Modern Meat, Industrial Swine: China And The Remaking Of Agri-Food Politics In The 21St Century
This dissertation examines the causes and consequences of the industrialization of pig farming in reform era China. As one of the most dramatic agricultural transformations in the world today, the shifting conditions and relations of livestock and meat production in China have profound social and environmental impacts for communities and agroecosystems in both local and global contexts. Investigating how modernity and food security are defined, practiced, and legitimated through the country's agricultural development model, and to what effect for social equality and environmental sustainability, is the primary task of this work. The study is framed around the meatification project, a concept that directly engages the intentional and constructed nature of the shift of meat from the periphery to the center of human diets. I've defined the meatification project as "a strategically managed set of policies, discourses, relations, and resources enacted with the goal of increasing commodity meat production, modern forms of meat consumption, and agribusiness profits." Framed around pork and the processes involved in its making, my approach combines theories of development, political economy, and political ecology to explore the politics and consequences of industrial pork production and the rise of domestic agribusiness since Reform and Opening in 1978. The work is principally concerned with understanding how these agricultural transformations impact smallholder farmers, rural environments and social reproduction, food security and class diets, as well as how the form and management of China's agricultural development model is remaking global agri-food politics.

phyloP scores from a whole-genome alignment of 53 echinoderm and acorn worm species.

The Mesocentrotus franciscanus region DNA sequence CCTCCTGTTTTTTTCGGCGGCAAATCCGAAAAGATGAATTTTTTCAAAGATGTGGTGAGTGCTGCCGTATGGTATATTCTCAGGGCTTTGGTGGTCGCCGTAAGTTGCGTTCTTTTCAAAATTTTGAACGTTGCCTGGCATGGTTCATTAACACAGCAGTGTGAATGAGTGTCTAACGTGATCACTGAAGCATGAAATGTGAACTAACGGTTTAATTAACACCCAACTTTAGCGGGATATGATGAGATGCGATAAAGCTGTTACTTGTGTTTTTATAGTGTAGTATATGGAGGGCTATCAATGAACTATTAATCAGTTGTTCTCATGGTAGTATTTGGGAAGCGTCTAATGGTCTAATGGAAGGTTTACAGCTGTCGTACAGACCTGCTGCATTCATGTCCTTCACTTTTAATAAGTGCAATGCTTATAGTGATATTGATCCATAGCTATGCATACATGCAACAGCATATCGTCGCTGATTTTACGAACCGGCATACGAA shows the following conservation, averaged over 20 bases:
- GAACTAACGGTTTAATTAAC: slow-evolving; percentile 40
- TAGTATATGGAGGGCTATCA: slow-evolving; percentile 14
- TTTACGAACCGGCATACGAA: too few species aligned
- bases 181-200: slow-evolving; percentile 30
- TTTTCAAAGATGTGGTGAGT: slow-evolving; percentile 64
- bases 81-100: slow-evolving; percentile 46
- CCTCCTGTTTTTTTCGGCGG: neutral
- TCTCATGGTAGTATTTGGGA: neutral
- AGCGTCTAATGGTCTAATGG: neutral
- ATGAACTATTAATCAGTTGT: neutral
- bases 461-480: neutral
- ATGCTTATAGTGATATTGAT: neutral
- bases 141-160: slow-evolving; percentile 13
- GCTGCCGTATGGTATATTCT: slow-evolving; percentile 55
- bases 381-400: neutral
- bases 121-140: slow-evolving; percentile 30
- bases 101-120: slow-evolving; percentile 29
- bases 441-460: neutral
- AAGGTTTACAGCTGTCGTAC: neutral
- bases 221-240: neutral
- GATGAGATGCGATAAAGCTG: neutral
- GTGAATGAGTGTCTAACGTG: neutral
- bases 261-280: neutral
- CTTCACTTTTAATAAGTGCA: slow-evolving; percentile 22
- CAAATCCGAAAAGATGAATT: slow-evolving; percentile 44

meatification; China; agricultural development
McMichael, Philip David
Pell, Alice N; Pfeffer, Max John
Ph.D. of Development Sociology
Doctor of Philosophy
dissertation or thesis